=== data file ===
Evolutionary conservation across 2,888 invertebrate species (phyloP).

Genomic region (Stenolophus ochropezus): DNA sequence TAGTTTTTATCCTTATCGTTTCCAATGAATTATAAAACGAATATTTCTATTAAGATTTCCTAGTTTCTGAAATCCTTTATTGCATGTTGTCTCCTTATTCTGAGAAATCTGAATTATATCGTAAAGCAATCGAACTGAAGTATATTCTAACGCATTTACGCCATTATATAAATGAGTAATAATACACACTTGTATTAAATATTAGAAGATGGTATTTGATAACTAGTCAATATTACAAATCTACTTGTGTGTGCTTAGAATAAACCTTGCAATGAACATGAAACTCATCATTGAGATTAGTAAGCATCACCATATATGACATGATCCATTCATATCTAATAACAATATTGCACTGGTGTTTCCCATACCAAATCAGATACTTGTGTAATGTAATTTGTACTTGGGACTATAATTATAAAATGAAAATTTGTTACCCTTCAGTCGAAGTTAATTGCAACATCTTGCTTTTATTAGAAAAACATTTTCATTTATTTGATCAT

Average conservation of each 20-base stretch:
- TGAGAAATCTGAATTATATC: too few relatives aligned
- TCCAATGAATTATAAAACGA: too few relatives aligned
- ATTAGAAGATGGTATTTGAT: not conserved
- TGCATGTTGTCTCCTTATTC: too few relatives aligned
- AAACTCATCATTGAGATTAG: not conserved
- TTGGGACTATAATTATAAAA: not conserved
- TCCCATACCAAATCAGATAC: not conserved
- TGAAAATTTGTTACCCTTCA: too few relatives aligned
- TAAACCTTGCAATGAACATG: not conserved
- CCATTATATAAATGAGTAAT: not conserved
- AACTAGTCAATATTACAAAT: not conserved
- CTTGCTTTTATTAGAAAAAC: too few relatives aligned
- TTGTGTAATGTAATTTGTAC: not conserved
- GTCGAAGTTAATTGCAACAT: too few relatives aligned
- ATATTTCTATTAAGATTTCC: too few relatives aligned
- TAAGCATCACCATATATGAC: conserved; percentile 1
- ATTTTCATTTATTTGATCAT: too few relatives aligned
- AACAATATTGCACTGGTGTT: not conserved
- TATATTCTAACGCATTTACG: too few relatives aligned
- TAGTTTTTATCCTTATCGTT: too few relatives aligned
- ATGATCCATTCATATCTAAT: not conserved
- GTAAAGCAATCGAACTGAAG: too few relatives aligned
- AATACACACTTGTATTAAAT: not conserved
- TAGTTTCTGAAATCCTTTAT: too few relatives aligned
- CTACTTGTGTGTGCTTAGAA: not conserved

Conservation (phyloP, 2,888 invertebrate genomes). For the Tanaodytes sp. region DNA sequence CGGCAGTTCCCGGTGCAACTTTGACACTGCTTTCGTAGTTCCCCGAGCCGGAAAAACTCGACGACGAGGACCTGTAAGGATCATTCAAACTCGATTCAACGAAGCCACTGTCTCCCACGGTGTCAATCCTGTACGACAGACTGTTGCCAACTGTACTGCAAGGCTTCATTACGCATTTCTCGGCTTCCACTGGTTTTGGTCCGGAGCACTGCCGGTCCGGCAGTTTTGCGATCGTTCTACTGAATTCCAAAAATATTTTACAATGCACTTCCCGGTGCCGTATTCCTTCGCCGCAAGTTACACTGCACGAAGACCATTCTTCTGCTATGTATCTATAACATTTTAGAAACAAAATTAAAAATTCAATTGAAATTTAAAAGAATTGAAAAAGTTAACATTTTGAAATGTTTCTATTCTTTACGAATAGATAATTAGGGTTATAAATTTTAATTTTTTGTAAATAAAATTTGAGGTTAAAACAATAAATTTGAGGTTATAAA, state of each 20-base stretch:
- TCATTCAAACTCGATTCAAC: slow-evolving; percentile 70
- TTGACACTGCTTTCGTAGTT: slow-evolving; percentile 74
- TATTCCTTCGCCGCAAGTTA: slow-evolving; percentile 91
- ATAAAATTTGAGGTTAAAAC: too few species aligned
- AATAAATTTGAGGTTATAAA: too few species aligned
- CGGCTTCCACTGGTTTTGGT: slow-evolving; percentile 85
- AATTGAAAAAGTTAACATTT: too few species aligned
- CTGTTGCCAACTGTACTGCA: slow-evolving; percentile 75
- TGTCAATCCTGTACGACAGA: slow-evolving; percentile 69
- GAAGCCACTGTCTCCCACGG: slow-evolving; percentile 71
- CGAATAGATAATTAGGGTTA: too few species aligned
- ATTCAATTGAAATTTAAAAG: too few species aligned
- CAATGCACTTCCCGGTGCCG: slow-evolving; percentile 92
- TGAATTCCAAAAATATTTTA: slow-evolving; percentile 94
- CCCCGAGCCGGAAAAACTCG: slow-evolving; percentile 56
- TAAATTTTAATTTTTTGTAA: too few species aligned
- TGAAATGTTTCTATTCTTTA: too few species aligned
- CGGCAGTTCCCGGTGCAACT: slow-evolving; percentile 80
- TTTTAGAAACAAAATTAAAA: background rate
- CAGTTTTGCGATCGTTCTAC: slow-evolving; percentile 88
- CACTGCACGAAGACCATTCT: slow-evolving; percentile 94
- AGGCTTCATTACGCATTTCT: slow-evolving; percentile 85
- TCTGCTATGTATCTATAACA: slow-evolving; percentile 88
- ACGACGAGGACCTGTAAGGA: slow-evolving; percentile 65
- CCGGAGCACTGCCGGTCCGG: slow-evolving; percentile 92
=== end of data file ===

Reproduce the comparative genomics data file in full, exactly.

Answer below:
Evolutionary conservation across 2,888 invertebrate species (phyloP).

Genomic region (Stenolophus ochropezus): DNA sequence TAGTTTTTATCCTTATCGTTTCCAATGAATTATAAAACGAATATTTCTATTAAGATTTCCTAGTTTCTGAAATCCTTTATTGCATGTTGTCTCCTTATTCTGAGAAATCTGAATTATATCGTAAAGCAATCGAACTGAAGTATATTCTAACGCATTTACGCCATTATATAAATGAGTAATAATACACACTTGTATTAAATATTAGAAGATGGTATTTGATAACTAGTCAATATTACAAATCTACTTGTGTGTGCTTAGAATAAACCTTGCAATGAACATGAAACTCATCATTGAGATTAGTAAGCATCACCATATATGACATGATCCATTCATATCTAATAACAATATTGCACTGGTGTTTCCCATACCAAATCAGATACTTGTGTAATGTAATTTGTACTTGGGACTATAATTATAAAATGAAAATTTGTTACCCTTCAGTCGAAGTTAATTGCAACATCTTGCTTTTATTAGAAAAACATTTTCATTTATTTGATCAT

Average conservation of each 20-base stretch:
- TGAGAAATCTGAATTATATC: too few relatives aligned
- TCCAATGAATTATAAAACGA: too few relatives aligned
- ATTAGAAGATGGTATTTGAT: not conserved
- TGCATGTTGTCTCCTTATTC: too few relatives aligned
- AAACTCATCATTGAGATTAG: not conserved
- TTGGGACTATAATTATAAAA: not conserved
- TCCCATACCAAATCAGATAC: not conserved
- TGAAAATTTGTTACCCTTCA: too few relatives aligned
- TAAACCTTGCAATGAACATG: not conserved
- CCATTATATAAATGAGTAAT: not conserved
- AACTAGTCAATATTACAAAT: not conserved
- CTTGCTTTTATTAGAAAAAC: too few relatives aligned
- TTGTGTAATGTAATTTGTAC: not conserved
- GTCGAAGTTAATTGCAACAT: too few relatives aligned
- ATATTTCTATTAAGATTTCC: too few relatives aligned
- TAAGCATCACCATATATGAC: conserved; percentile 1
- ATTTTCATTTATTTGATCAT: too few relatives aligned
- AACAATATTGCACTGGTGTT: not conserved
- TATATTCTAACGCATTTACG: too few relatives aligned
- TAGTTTTTATCCTTATCGTT: too few relatives aligned
- ATGATCCATTCATATCTAAT: not conserved
- GTAAAGCAATCGAACTGAAG: too few relatives aligned
- AATACACACTTGTATTAAAT: not conserved
- TAGTTTCTGAAATCCTTTAT: too few relatives aligned
- CTACTTGTGTGTGCTTAGAA: not conserved

Conservation (phyloP, 2,888 invertebrate genomes). For the Tanaodytes sp. region DNA sequence CGGCAGTTCCCGGTGCAACTTTGACACTGCTTTCGTAGTTCCCCGAGCCGGAAAAACTCGACGACGAGGACCTGTAAGGATCATTCAAACTCGATTCAACGAAGCCACTGTCTCCCACGGTGTCAATCCTGTACGACAGACTGTTGCCAACTGTACTGCAAGGCTTCATTACGCATTTCTCGGCTTCCACTGGTTTTGGTCCGGAGCACTGCCGGTCCGGCAGTTTTGCGATCGTTCTACTGAATTCCAAAAATATTTTACAATGCACTTCCCGGTGCCGTATTCCTTCGCCGCAAGTTACACTGCACGAAGACCATTCTTCTGCTATGTATCTATAACATTTTAGAAACAAAATTAAAAATTCAATTGAAATTTAAAAGAATTGAAAAAGTTAACATTTTGAAATGTTTCTATTCTTTACGAATAGATAATTAGGGTTATAAATTTTAATTTTTTGTAAATAAAATTTGAGGTTAAAACAATAAATTTGAGGTTATAAA, state of each 20-base stretch:
- TCATTCAAACTCGATTCAAC: slow-evolving; percentile 70
- TTGACACTGCTTTCGTAGTT: slow-evolving; percentile 74
- TATTCCTTCGCCGCAAGTTA: slow-evolving; percentile 91
- ATAAAATTTGAGGTTAAAAC: too few species aligned
- AATAAATTTGAGGTTATAAA: too few species aligned
- CGGCTTCCACTGGTTTTGGT: slow-evolving; percentile 85
- AATTGAAAAAGTTAACATTT: too few species aligned
- CTGTTGCCAACTGTACTGCA: slow-evolving; percentile 75
- TGTCAATCCTGTACGACAGA: slow-evolving; percentile 69
- GAAGCCACTGTCTCCCACGG: slow-evolving; percentile 71
- CGAATAGATAATTAGGGTTA: too few species aligned
- ATTCAATTGAAATTTAAAAG: too few species aligned
- CAATGCACTTCCCGGTGCCG: slow-evolving; percentile 92
- TGAATTCCAAAAATATTTTA: slow-evolving; percentile 94
- CCCCGAGCCGGAAAAACTCG: slow-evolving; percentile 56
- TAAATTTTAATTTTTTGTAA: too few species aligned
- TGAAATGTTTCTATTCTTTA: too few species aligned
- CGGCAGTTCCCGGTGCAACT: slow-evolving; percentile 80
- TTTTAGAAACAAAATTAAAA: background rate
- CAGTTTTGCGATCGTTCTAC: slow-evolving; percentile 88
- CACTGCACGAAGACCATTCT: slow-evolving; percentile 94
- AGGCTTCATTACGCATTTCT: slow-evolving; percentile 85
- TCTGCTATGTATCTATAACA: slow-evolving; percentile 88
- ACGACGAGGACCTGTAAGGA: slow-evolving; percentile 65
- CCGGAGCACTGCCGGTCCGG: slow-evolving; percentile 92